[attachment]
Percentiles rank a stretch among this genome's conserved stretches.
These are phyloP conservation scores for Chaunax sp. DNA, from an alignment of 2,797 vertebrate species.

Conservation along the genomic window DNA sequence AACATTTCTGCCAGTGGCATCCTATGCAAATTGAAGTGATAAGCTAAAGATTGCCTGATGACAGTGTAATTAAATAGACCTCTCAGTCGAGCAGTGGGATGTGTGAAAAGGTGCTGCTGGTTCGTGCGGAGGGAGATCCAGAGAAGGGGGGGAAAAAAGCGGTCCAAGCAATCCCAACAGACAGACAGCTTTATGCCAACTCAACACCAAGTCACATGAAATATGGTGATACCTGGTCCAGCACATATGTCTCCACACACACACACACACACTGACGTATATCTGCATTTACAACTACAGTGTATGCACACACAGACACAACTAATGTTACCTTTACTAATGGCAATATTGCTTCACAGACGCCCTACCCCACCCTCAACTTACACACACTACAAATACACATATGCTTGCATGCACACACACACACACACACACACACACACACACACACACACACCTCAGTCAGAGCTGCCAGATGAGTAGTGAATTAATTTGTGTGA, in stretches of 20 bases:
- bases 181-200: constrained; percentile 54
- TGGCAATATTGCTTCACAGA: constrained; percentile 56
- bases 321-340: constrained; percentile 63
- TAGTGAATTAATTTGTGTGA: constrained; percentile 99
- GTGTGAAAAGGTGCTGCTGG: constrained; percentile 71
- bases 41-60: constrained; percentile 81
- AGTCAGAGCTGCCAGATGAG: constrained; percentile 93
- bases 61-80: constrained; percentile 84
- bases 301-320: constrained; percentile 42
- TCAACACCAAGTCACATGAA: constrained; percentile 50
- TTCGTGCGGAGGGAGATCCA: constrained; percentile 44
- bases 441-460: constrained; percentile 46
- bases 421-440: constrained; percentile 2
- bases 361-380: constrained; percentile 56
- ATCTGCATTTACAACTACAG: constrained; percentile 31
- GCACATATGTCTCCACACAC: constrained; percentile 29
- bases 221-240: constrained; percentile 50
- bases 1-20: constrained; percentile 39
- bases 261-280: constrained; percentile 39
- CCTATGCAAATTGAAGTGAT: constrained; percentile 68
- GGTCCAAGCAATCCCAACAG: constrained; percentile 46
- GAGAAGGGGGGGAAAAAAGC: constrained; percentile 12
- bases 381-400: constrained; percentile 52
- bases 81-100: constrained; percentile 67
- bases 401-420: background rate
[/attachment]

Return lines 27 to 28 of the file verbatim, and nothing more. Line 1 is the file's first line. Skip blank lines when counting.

- bases 81-100: constrained; percentile 67
- bases 401-420: background rate